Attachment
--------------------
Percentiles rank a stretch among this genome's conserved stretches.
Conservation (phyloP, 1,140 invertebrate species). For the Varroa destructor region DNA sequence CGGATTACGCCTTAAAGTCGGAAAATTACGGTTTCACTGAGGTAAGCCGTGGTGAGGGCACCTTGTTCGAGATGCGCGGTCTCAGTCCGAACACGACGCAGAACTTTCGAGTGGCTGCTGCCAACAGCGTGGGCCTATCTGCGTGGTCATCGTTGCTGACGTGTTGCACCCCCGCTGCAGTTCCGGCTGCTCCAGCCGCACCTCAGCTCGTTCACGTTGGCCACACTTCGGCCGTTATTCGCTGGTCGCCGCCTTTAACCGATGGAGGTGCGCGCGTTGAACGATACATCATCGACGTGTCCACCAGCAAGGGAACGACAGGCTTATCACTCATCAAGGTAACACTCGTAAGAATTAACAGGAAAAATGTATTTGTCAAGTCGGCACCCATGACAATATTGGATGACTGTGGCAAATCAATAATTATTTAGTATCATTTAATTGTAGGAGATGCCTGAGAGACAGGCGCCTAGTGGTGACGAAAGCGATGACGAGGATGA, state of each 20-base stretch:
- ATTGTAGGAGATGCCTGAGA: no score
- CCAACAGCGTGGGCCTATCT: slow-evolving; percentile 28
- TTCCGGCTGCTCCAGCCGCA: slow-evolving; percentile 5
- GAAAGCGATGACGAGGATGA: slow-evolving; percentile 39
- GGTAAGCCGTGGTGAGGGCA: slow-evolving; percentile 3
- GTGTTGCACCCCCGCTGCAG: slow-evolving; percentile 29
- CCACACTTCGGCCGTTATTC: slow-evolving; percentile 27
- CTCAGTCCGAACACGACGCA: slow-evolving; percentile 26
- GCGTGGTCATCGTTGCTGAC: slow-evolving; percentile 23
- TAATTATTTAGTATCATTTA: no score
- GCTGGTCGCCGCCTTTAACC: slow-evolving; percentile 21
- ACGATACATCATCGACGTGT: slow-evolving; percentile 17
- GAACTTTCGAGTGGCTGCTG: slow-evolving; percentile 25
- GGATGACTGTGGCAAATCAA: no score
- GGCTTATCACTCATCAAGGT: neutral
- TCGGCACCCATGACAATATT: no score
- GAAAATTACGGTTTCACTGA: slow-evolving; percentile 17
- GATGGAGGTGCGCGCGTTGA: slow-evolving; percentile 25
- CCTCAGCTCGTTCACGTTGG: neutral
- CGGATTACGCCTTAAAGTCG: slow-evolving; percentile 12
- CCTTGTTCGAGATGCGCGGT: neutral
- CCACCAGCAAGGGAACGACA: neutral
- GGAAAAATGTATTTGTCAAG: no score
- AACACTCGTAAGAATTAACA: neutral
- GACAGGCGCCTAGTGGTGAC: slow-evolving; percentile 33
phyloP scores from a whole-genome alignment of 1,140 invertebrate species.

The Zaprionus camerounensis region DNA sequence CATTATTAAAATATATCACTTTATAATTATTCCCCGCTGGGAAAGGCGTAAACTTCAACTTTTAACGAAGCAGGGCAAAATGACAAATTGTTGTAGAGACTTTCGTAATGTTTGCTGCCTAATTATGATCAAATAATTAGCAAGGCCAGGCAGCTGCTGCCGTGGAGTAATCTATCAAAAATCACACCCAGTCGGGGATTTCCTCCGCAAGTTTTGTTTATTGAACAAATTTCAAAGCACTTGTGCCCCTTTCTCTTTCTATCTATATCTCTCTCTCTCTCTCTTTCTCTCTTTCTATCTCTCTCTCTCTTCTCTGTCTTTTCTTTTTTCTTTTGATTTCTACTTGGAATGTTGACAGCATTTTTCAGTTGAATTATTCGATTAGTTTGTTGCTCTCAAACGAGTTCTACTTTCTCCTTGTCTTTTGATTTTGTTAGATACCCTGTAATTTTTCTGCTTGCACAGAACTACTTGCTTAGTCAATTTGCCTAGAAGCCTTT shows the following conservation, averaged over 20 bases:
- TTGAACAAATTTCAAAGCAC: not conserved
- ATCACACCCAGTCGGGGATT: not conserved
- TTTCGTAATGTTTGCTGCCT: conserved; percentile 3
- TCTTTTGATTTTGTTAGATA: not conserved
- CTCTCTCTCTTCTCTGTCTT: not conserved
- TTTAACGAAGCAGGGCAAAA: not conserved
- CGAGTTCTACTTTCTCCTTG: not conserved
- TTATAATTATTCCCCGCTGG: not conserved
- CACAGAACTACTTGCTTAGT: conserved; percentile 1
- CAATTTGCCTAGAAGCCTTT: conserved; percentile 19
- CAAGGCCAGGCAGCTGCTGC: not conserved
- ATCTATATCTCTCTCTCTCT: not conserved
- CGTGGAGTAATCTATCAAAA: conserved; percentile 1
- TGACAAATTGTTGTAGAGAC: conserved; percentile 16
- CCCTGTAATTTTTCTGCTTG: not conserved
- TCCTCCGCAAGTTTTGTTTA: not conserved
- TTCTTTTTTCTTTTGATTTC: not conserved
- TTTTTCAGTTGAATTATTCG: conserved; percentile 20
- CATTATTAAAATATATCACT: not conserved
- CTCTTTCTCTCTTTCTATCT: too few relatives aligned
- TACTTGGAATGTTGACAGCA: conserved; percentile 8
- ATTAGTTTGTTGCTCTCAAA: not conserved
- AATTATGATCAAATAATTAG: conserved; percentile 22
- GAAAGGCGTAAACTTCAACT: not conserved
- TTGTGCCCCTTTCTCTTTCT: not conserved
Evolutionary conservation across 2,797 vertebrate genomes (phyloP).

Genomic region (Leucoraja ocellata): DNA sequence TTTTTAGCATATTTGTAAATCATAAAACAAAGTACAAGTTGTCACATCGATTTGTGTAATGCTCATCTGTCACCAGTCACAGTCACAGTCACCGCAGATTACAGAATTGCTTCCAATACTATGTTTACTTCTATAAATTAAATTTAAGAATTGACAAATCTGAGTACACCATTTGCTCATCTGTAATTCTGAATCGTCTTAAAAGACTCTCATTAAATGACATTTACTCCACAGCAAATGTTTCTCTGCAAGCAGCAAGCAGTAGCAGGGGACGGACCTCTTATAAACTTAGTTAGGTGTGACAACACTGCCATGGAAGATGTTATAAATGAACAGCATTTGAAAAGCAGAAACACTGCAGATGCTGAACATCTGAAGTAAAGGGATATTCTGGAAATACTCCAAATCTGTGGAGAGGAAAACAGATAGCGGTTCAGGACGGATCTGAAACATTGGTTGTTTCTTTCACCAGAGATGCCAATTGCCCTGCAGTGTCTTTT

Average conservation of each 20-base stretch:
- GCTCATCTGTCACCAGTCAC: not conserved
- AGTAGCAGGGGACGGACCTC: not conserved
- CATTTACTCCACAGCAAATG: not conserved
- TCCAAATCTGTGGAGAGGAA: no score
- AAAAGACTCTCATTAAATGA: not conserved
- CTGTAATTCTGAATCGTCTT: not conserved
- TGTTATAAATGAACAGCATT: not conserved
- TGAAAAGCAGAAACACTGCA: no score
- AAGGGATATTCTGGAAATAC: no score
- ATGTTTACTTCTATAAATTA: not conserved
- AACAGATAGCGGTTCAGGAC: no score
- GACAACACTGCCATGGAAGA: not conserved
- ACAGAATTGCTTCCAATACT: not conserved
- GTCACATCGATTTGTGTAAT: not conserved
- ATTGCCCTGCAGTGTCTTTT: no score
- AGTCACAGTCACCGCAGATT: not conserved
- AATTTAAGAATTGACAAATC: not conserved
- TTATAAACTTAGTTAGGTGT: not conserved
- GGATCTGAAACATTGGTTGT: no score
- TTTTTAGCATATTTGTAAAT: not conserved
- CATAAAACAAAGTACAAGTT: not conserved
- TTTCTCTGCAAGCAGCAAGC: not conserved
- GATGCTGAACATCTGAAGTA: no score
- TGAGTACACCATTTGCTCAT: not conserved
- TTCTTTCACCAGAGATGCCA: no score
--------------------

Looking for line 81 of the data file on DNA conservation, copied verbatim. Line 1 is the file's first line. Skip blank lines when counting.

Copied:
- TGAGTACACCATTTGCTCAT: not conserved